Beyond the cognitive domains described above, other cognitive functions and processes can be involved in MS. Recent observations reported differential impairment of the core aspects of social cognitive processing in patients with MS [15]. Moreover, alterations of learning and memory processes, together with typical dysfunctional behaviours, such as deficits in action control and motor inhibition, have been found to be core factors in different neurodegenerative disorders [16]. Other aspects, relatively less evaluated in MS, such as altered emotion perception, can contribute to cognitive dysfunction [17].
General intelligence and language, generally spared in adult-onset MS patients, can be impaired in paediatric onset MS (POMS), in which the disease manifests before the age of 18 years [18]. In this age range, MS-related brain damage occurs during the formative years and interferes with normal neuronal maturation and the development of cognitive reserve. On the other hand, POMS subjects may have higher repair capabilities, possibly due to their higher neuroplasticity. Indeed, CI is detectable in approximately one third of people with POMS and can have a heterogeneous course over time, with an overall tendency toward a recovery at the group level [18]. However, a recent 12-year follow-up observational study revealed the proportion of patients with impairment at the last evaluation was more than double that at baseline [19]. Moreover, worse cognitive performances were associated with lower psychosocial attainment in adulthood [19]. On the other hand, neuropsychological involvement holds some peculiarities in late-onset MS patients (LOMS), in which the disease manifests after the age of 50 years. LOMS shows more frequent impairment in visual learning and memory, working memory, and semantic fluency tests [20,21], although, on the whole, some evidence suggests that the neuropsychological profile can be comparable to that of the general MS population [7,22]. Moreover, in these patients, MS-related cognitive impairment poses diagnostic challenges since it should be differentiated from other causes of CI, such as Alzheimer’s disease and vascular CI. A comprehensive diagnostic work-up, including extensive neuropsychological examinations and specific laboratory (cerebrospinal fluid biomarkers) and radiological testing (amyloid PET), might be needed in older MS subjects with impending cognitive dysfunction.
Several factors can impact cognition and should be considered in the assessment and management of neuropsychological changes in patients with MS. Among those, depression, anxiety, fatigue, and sleep disorders have been studied more extensively. Primary failure of key brain regions involved in emotional processing and regulation or abnormal connectivity between them can contribute to the adoption of maladaptive cognitive strategies and the development of mood disorders. In particular, depression could negatively affect working memory and, more specifically, executive control [23,24,25]. Likewise, fatigue and sleep disorders have been linked to deficits in processing speed, memory, attention, and executive functions [26,27,28,29,30,31].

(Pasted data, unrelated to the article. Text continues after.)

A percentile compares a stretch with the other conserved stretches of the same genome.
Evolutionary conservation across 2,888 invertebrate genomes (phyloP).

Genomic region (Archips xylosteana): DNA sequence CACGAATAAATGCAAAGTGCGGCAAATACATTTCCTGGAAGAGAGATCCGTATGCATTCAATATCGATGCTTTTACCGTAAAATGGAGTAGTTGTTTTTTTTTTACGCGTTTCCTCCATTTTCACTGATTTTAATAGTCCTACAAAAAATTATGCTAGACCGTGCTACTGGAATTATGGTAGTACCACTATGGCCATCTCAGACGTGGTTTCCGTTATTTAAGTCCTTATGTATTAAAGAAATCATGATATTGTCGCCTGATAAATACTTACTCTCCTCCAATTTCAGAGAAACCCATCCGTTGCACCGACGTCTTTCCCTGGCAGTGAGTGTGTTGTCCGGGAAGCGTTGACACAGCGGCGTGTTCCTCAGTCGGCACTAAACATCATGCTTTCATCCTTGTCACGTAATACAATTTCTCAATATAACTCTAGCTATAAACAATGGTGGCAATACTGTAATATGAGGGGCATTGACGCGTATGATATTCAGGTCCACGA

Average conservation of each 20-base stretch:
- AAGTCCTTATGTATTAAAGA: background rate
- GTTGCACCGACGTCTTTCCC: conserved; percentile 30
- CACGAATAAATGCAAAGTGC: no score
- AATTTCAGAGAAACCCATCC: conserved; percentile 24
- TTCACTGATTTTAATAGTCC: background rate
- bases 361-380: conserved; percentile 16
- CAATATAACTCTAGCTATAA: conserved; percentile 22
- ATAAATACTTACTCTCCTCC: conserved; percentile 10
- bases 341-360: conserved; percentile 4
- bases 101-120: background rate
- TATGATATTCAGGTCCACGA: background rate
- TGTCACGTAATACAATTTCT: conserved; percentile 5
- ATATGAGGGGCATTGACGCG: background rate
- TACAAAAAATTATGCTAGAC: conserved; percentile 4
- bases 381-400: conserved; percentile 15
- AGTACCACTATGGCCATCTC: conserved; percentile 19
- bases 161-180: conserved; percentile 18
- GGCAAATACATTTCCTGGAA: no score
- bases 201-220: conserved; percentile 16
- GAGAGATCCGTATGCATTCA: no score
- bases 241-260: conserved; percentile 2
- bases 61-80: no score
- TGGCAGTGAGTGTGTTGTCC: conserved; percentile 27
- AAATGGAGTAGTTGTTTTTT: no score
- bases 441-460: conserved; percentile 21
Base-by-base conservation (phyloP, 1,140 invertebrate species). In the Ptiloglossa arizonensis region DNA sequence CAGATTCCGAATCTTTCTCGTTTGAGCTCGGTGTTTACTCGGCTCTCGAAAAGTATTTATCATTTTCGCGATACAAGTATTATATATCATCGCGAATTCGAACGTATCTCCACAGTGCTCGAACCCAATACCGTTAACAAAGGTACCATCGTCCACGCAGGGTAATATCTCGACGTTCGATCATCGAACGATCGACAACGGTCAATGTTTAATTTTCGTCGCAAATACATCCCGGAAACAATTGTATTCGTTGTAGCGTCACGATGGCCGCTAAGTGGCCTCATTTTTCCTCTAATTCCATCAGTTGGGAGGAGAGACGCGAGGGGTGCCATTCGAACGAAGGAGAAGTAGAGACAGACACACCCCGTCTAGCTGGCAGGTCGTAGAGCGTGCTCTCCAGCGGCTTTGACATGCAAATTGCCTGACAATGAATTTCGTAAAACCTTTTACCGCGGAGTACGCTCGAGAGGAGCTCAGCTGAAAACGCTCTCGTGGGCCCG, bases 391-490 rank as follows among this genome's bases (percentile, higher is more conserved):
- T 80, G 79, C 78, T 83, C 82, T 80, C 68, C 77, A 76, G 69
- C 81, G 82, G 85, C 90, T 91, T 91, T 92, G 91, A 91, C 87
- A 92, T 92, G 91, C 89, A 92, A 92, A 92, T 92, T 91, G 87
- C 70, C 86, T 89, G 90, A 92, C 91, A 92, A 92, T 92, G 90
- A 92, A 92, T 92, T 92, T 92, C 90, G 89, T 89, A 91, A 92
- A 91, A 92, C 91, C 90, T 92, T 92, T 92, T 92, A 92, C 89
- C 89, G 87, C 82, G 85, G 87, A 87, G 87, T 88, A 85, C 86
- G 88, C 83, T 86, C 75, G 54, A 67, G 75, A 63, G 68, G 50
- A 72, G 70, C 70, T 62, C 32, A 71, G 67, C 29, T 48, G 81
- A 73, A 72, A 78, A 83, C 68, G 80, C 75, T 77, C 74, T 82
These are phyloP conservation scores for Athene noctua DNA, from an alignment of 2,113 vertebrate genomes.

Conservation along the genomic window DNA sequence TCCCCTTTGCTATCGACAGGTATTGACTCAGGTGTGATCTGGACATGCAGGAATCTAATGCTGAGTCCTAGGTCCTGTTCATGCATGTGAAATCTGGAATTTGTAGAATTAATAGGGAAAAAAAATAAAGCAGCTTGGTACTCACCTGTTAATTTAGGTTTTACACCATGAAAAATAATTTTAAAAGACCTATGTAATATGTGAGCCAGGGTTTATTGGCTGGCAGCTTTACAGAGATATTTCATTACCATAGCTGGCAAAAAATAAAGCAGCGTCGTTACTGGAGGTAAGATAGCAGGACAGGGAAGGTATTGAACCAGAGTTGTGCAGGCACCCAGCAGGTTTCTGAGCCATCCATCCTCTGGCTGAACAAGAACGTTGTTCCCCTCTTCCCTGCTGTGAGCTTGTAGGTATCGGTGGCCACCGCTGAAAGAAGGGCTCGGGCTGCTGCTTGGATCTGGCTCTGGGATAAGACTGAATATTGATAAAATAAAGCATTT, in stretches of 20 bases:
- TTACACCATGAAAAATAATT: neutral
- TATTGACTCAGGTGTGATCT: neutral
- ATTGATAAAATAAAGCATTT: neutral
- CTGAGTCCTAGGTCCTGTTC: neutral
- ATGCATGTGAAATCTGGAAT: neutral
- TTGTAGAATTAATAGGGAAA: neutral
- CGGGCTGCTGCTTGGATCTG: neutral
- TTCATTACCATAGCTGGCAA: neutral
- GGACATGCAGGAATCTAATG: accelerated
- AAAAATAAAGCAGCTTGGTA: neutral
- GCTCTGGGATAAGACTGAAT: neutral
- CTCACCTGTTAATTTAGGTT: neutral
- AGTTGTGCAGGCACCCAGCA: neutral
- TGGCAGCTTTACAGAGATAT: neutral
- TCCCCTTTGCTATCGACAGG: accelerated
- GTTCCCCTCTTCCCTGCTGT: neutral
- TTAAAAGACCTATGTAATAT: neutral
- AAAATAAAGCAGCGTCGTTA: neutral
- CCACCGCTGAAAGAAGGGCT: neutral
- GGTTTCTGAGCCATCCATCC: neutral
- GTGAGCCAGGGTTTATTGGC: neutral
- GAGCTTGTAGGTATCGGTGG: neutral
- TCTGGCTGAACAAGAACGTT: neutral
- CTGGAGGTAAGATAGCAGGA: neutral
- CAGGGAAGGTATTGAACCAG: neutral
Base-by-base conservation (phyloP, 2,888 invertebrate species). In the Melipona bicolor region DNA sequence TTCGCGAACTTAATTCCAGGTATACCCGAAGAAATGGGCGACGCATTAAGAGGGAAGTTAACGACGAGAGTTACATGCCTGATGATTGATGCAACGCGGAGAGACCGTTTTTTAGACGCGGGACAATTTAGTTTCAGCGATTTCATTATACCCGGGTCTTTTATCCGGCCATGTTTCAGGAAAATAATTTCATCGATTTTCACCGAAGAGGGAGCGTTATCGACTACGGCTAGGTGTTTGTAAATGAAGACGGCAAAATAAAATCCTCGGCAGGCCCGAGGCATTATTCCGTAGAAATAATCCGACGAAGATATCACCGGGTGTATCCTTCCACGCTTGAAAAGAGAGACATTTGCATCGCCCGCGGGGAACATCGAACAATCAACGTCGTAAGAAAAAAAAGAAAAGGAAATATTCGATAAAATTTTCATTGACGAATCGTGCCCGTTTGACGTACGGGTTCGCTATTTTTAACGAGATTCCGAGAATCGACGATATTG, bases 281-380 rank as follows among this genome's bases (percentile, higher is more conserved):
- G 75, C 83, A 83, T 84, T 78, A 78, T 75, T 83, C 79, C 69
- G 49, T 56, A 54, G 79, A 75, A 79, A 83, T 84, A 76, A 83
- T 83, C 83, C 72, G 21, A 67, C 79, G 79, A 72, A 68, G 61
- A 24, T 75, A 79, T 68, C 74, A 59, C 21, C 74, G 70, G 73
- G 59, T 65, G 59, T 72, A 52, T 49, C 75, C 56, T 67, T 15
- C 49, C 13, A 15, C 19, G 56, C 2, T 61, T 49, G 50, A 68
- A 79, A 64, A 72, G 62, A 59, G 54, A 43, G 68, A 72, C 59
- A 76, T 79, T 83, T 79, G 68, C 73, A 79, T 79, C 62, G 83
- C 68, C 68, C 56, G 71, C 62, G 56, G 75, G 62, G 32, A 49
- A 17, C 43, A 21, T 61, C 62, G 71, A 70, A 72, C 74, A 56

3. Pathogenesis of Cognitive Impairment in Multiple Sclerosis

The precise mechanisms underpinning CI in MS are still largely unknown. Overall, it is argued that the pathogenesis of MS-related CI is multifactorial. Pathological changes in lesioned and normal-appearing CNS white matter and specific neuronal grey matter structures could play a crucial role [6,7,32], along with alterations in the physiological crosstalk between the immune and nervous systems, with particular impact on synaptic transmission and plasticity [32,33]. While several factors hinder the identification of specific CNS structures and/or circuits related to specific cognitive domains, it is possible to speculate that widespread focal white matter lesions can be mainly related to the impairment of information processing speed, suggesting MS-related CI as a disconnection syndrome [34,35,36]. In early MRI studies, white matter lesions on T2-weighted scans partially correlated with the severity of CI in MS [37]. More recent studies based on more advanced MRI techniques, such as magnetisation transfer, diffusion tensor imaging, T1 relaxometry, and double inversion recovery, identified more subtle and widespread brain damage robustly correlated with cognitive decline [7,38,39,40,41,42,43].
Moreover, recent evidence indicates that thalamic damage may contribute to the disruption of cortico-subcortical and cortico-cortical connections [44]. On the other hand, the involvement of cortical areas can account for failure in specific cognitive domains; such failure occurs for learning and memory in cases of hippocampal damage or for executive functions in cases of frontal lobe alterations [6,7,32]. Both grey matter volumes and focal cortical damage (cortical lesions) have been linked to cognitive impairment in MS [41,42,45,46,47,48]. Furthermore, diffuse, immune-mediated functional alteration of synaptic GABAergic and glutamatergic transmission contributes to the disruption of neuronal network functioning [32,33,49]. Interestingly, combining blood and imaging measures using cross-modal biomarkers can improve the accuracy of predicting CI in MS [50,51].
Other pathogenetic mechanisms, less assessed in MS-related cognitive dysfunction, such as alterations in metabolic pathways and mitochondrial resilience, associated with various psychiatric, neurological, and neurodegenerative illnesses, can contribute to CI, with a particular impact on social cognition and social functioning [52,53,54].
In a more integrated view, all the above-mentioned mechanisms work synergistically to cause disruptions of structural and functional connections that are the basis of normal brain functioning. Damage to brain regions (i.e., the nodes of the network) as well as their anatomical (i.e., edges of the network) and functional connections progressively reduces network efficiency until a “network collapse”, which is tied to faster neurodegeneration and accelerated clinical and cognitive deterioration [55].